Review Summary: A soothing mesh of dream and synthpop, consisting of a singer, his computer and a deeply instilled 80's pop inspiration.
Call it a summer hit or a unique musical fashion, or even another progeny of the synthesizer: Chillwave, or “Glo-Fi,” is a controversial genre creeping in-between the pop, indie and electronic scenes with increased Internet hype. Described as “electro-pop from the 1980s…recession-era music [that’s] low-budget and danceable" by New York Times' Jon Pareles, its controversy stems to the fact that doesn't actually exist yet. Ernest Greene is more or les"s the first to attempt this sound, taking it even more intimately into the bedroom with Within and Without."
What we have here is Greene’s first LP, a modern mesh of synth-pop consisting of a singer and his trusty computer, filled with ambiance and experimental trance-like beats inspired by various aspects of eighties music. The ‘chill’ in "Chillwave" doesn’t seem to fit much at first, and feels more like romantic music to doze off to before hitting the sack. There's the relaxing “Eyes Be Closed,” and a darker dance beat of “Echoes," and the moody ear-candy to "Far Away" that showcases Greene's decorous vocals, allowing the music to flourish across his relaxed landscapes. And even more important is the improvement in production in comparison to the cassette-sound of his EP's High Times and Life of Leisure. As is Washed Out's modus operandi, everything is carefully crafted to polish any blemish with a calm and collected approach. Only a few areas are hard to grasp, like the tambourine led psychedelic approach of “Amor Fati” or the track "Before," bearing the most similarity to his older work, and sure to be either a favorite with older listeners or the odd child of the album to new listeners. “You and I” takes the most powerful hit combining back and forth vocals with him and guest singer "Caroline Polachek." The ending is a reminiscent and lost love tuned finale “A Dedication."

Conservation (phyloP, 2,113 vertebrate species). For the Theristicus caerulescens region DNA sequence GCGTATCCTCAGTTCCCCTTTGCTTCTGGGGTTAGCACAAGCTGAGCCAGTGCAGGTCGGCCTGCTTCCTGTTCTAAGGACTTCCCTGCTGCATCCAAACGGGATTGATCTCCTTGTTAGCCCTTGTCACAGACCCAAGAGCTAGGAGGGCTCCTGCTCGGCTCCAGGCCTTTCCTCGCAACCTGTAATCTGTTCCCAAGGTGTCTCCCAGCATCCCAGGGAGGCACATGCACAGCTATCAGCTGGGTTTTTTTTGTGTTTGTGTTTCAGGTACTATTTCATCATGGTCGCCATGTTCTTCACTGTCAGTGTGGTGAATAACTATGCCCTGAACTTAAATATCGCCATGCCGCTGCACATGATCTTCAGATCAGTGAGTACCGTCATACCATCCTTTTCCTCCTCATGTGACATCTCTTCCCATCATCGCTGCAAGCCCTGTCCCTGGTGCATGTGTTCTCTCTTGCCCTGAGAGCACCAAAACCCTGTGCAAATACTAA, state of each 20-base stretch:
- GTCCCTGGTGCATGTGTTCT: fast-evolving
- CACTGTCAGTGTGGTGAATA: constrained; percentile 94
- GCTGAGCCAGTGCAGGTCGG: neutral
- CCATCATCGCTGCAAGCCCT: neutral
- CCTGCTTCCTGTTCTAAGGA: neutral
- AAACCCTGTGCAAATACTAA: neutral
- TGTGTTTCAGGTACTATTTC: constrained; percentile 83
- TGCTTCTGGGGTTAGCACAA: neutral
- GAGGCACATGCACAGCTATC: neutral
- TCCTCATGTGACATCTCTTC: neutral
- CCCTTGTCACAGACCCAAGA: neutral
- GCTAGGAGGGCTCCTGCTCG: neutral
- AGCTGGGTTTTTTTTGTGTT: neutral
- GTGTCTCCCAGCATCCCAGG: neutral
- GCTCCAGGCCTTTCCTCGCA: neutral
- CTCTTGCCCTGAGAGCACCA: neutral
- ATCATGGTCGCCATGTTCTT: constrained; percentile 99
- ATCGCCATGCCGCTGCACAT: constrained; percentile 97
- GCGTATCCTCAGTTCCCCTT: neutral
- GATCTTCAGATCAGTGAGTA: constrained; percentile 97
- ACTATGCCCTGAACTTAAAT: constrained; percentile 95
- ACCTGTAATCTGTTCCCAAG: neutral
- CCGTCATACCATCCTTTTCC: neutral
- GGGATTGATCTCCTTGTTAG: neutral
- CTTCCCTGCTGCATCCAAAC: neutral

Nearly every moment is as good as its last, and every melodies is captivating, even if the tempo is sharply downplayed from High Times and much more relationship and settling-down themed than the partyesque Life of Leisure. Things here are more sincere, moody and lacking progressing beats. With most songs here structured around a piano theme or a synthesized vibe, his voice never stands out as it did before. It’s not an aimed album in any form, but it creates a perfect foundation for other artists to gain inspiration from, and while the genre is still in its soft, harmless infant stage, it could –in the near future- become the new conventional pop trend.